Buy chicken and cut the meat off the bones, or roast a chicken and use the leftover bones. Put the bones in a pot and cover with water. Add one big onion quartered, one or two carrots quartered, one or two celery stalks quartered, some sprigs of fresh parsley (or dried), a bay leaf, a pinch of peppercorns and, if you have it, a teaspoon of coriander seeds. (You may have noticed that, other than the peppercorns, this is made entirely with Saskatchewan ingredients.) Bring to a boil, then turn down the heat and simmer covered for an hour. Cool the pot. Put the pot in the fridge (or outside when the weather is cold) until the fat solidifies on the surface -- lift off the fat and discard. Drain the stock to remove the bones and vegetables. The stock is now ready for cooking. Use it in: Barley Risotto, Four Grain Soup, Zuppa del Contadina, Hot & Sour Soup or Beef Bourguignon.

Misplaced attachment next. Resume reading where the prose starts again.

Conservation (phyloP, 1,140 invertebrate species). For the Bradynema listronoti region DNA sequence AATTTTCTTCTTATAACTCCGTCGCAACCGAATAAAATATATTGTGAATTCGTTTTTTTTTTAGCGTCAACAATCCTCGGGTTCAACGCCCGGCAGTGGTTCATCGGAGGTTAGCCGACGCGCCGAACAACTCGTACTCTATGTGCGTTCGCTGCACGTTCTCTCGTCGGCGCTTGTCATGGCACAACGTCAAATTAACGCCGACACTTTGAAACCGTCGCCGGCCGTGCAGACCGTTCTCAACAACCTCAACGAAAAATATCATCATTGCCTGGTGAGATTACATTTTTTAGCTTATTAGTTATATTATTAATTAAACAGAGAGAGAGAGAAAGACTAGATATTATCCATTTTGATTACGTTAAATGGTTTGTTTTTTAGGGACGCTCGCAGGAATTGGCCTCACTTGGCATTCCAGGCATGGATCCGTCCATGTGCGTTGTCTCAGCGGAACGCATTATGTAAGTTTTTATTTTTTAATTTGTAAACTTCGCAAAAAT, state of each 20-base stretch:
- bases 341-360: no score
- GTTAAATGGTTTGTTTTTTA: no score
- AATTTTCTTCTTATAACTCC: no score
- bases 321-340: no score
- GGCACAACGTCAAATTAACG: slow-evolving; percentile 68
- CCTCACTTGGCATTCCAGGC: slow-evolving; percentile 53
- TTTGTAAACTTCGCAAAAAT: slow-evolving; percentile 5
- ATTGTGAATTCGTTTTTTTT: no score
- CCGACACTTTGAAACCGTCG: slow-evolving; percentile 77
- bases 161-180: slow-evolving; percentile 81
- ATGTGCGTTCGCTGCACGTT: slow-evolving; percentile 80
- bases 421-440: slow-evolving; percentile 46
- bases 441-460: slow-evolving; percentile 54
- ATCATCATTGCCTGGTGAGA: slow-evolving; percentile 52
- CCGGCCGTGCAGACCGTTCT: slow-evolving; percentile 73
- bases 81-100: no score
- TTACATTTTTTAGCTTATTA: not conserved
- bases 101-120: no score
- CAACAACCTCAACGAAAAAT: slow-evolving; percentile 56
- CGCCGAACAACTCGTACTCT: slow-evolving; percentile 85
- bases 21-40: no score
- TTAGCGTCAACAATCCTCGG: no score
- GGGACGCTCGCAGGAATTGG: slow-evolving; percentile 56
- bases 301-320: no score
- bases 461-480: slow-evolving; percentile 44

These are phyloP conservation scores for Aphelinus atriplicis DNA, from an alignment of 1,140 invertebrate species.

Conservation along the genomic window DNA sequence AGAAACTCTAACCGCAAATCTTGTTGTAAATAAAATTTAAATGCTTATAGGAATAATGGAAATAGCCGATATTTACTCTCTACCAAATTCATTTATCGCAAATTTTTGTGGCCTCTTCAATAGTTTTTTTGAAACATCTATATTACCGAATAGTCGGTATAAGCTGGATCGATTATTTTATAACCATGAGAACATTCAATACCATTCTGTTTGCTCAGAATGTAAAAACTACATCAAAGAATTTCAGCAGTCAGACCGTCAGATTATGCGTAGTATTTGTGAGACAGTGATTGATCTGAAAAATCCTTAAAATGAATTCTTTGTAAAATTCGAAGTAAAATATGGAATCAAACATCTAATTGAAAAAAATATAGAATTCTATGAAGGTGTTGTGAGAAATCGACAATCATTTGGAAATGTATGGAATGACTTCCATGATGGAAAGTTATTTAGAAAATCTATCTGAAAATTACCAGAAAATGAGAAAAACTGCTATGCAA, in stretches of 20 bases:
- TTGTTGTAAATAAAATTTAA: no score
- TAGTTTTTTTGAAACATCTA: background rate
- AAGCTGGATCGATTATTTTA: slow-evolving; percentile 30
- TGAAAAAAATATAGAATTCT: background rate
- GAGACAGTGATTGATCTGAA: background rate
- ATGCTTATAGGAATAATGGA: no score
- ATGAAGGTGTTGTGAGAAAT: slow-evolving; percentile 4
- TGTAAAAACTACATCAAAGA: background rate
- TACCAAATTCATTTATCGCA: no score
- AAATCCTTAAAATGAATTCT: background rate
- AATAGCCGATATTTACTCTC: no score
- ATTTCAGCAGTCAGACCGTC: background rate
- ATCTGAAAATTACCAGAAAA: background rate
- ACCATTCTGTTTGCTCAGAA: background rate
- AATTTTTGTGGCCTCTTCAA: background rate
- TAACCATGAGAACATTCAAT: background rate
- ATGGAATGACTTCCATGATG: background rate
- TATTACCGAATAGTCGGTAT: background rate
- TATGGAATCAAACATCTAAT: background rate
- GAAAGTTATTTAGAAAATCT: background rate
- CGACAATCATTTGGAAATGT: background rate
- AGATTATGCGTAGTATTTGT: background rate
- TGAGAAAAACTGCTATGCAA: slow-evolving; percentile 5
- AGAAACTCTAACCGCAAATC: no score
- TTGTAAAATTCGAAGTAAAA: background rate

TIP I keep a zipper bag of scrap vegetables in the freezer for making stock: things like carrot peels, onion and celery trimmings, stems of parsley and other herbs, garlic skins, tomato ends -- anything that would add flavour to stock. When I start a batch of stock, I dump this bag of scraps into the water with the bones. Nothing goes to waste!

Sunday, April 13, 2008

French wine, Saskatchewan food - BEEF BOURGIUGNON

This is a traditional beef stew from Burgundy, France.

Beef Bourguignon
1 tbsp butter
1 tbsp olive or canola oil
6 slices bacon, diced
2 chopped onions
3 pound chuck beef roast